Stand out honesty and professionalism. I have been "using" Theo as my mechanic for about 6-7 years now through YourMechanic - he is hands down the BEST! . This is the second car I have had he has worked on. He saved me a few times before with an older Jeep, now I have an older Camry. For me honesty is 100% most important thing about a mechanic - He is always super honest about what I need and don't need. It's refreshing to hear "your car is in excellent shape, as long as you keep up your maintenances, it will keep going for many years" even when it is 8 years old with 113,000 miles. Today I got tons of maintenance done in preparation for a cross country trip (transmission fluid change, oil change, air filter etc.). I didnt even know my headlight was out. He did all the services booked, then he found fuses blown that I didnt know about, replaced 1 that he had on hand, showed me exactly what I needed to get for a different part, where it was, how I could do it myself, and how to find everything in the car. He communicates very well - nothing is weird or hard to understand, he's totally honest and will tell you "I don't think you need that yet" or "you need to do this - it really is going to break". Before he leaves, he asks you to check everything and make sure everything is okay.. he's all around quality. I have had other mechanics who just wanted to get you our of their space ASAP, he is not like that at all. Easy thumbs up - I recommend him to anyone who asks me about a mechanic.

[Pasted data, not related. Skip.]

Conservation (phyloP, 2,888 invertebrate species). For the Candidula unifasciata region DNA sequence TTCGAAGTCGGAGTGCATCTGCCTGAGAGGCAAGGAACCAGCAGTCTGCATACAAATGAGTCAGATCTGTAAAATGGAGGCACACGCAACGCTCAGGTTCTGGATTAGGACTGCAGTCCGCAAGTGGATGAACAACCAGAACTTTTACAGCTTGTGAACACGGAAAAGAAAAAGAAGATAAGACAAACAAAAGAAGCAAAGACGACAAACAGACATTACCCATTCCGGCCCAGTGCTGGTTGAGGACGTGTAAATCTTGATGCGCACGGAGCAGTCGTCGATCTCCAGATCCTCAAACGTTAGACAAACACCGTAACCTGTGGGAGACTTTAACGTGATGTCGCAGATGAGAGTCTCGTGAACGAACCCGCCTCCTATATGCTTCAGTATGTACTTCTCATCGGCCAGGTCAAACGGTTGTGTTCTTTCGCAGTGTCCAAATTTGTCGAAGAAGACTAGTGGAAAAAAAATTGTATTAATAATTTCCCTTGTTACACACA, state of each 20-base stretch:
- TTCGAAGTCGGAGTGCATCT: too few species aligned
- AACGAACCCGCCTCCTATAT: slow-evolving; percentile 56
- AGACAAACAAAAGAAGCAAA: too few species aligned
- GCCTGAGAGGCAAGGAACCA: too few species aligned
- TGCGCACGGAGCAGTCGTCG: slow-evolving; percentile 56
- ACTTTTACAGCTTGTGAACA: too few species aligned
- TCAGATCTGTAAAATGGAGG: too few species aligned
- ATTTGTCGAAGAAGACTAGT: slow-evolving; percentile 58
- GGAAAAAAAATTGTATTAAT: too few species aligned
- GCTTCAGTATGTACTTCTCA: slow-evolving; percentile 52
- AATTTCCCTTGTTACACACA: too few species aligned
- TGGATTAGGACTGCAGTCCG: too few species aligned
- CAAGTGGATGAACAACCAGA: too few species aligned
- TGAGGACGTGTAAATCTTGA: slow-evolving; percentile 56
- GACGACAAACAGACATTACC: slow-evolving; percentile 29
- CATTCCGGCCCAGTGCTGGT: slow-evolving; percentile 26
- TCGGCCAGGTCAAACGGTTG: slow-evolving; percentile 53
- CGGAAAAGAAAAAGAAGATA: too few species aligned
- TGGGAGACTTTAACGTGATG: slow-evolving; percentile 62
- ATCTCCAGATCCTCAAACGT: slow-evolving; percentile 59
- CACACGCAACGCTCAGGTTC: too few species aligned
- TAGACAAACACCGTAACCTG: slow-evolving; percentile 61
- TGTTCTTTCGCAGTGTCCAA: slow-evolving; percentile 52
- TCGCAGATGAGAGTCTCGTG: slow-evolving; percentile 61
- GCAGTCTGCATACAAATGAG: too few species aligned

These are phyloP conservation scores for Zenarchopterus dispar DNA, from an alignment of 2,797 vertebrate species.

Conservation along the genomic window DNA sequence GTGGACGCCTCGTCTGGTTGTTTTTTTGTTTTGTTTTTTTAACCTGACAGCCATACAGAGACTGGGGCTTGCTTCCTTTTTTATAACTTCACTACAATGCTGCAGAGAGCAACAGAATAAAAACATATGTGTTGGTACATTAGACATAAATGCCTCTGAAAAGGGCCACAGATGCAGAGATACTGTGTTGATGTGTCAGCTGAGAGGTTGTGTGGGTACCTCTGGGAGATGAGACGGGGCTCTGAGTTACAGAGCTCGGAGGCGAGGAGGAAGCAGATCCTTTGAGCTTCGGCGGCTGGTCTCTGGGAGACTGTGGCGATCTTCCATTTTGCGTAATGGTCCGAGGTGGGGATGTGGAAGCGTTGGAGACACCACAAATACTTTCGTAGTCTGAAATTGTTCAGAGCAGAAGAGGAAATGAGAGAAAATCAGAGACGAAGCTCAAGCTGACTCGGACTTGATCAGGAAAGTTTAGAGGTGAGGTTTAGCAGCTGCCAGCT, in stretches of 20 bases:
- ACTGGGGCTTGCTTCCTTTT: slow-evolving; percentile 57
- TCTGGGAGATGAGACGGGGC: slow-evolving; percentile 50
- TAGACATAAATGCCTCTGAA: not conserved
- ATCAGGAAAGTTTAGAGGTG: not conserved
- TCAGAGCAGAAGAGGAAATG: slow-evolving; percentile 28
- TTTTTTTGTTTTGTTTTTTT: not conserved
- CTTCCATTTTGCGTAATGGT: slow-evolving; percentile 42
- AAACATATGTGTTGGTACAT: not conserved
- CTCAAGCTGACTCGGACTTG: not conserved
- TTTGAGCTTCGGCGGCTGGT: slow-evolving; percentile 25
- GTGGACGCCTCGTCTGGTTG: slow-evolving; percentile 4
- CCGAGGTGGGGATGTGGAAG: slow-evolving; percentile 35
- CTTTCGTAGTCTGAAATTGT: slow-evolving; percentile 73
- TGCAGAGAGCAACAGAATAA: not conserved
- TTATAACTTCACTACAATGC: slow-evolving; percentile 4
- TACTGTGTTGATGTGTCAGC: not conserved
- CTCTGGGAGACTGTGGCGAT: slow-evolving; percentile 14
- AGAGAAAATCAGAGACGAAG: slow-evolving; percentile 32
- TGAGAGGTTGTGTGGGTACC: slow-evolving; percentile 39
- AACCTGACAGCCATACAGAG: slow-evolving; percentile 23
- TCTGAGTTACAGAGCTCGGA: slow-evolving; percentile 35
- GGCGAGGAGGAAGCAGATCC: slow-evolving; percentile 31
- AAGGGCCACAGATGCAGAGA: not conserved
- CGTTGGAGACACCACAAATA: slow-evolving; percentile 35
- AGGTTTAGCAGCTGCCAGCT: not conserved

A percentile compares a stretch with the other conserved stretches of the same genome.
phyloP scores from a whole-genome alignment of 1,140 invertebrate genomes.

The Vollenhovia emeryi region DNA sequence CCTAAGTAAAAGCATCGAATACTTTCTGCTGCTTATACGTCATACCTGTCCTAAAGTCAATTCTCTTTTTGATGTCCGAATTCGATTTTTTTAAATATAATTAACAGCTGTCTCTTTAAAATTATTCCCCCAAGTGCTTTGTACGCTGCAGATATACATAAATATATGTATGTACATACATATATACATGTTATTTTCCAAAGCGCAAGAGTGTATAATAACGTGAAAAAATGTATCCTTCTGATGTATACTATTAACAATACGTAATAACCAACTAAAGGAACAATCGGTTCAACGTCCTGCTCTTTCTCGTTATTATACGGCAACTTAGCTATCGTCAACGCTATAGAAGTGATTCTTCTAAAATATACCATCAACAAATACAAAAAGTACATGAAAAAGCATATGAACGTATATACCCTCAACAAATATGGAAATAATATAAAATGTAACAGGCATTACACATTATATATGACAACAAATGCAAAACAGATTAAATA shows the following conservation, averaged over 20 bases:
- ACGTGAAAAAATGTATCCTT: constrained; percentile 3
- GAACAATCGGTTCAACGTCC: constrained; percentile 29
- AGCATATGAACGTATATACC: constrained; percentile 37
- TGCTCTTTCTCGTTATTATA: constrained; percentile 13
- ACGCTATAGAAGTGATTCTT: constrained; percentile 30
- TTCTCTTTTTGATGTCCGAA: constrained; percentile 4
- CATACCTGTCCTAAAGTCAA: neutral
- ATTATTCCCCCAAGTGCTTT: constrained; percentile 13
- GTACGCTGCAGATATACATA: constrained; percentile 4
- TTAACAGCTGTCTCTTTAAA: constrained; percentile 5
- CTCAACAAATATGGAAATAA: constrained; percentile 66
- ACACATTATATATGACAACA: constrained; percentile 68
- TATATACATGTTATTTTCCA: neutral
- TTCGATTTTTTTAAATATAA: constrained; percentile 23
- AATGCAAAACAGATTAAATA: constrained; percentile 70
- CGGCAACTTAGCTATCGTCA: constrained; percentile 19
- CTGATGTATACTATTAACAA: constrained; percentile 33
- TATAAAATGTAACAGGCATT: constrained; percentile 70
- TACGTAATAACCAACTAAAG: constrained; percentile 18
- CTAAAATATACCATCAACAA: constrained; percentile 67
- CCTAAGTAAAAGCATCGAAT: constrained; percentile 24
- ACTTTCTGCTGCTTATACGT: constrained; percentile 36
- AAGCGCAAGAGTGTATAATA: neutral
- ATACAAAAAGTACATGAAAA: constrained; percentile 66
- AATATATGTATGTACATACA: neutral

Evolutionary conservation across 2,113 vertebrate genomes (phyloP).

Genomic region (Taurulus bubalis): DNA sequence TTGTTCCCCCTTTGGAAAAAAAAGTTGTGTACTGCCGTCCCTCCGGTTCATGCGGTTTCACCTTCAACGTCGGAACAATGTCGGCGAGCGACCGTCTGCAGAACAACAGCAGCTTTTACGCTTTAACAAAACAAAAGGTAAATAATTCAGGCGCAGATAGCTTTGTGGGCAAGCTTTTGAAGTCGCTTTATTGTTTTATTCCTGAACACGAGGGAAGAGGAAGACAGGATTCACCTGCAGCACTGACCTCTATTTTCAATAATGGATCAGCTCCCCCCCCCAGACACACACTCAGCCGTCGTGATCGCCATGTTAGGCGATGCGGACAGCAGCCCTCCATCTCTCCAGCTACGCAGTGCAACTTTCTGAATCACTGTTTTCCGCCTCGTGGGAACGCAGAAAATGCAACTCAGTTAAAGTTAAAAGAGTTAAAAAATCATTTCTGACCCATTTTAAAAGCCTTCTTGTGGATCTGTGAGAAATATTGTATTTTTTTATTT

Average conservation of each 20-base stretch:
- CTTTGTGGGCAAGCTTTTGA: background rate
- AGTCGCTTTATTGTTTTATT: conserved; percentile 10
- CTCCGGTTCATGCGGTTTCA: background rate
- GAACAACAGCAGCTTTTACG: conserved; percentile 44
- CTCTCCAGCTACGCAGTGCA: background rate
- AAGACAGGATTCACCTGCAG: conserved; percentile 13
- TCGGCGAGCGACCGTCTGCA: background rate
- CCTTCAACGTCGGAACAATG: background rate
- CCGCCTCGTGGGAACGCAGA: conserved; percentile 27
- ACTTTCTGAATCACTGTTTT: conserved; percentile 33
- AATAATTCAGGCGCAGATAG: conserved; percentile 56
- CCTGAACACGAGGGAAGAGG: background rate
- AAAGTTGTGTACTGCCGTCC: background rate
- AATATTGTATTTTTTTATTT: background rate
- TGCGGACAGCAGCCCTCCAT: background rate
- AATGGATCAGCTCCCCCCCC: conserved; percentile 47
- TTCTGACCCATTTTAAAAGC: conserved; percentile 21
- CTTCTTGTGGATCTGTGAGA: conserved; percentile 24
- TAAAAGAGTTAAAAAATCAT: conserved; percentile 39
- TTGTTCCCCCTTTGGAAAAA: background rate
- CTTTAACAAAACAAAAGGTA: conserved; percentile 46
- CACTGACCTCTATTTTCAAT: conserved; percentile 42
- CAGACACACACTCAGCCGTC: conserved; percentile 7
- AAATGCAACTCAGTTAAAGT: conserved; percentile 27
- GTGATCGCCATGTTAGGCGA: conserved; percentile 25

Toyota Sequoia - Transmission Fluid Service - Bothell, Washington
Theodore once again did not disappoint. We had scheduled a lot of services to be done on our Sequoia and he finished it all within the estimated time. I would highly recommend him.

Robert

4 years of experience
60 reviews
Robert
4 years of experience
Subaru XV Crosstrek - Transmission Fluid Service - Tacoma, Washington
Kept it professional, very courteous and was able to meet time or rather beat time constraints. Always a pleasure working with YourMexhanic.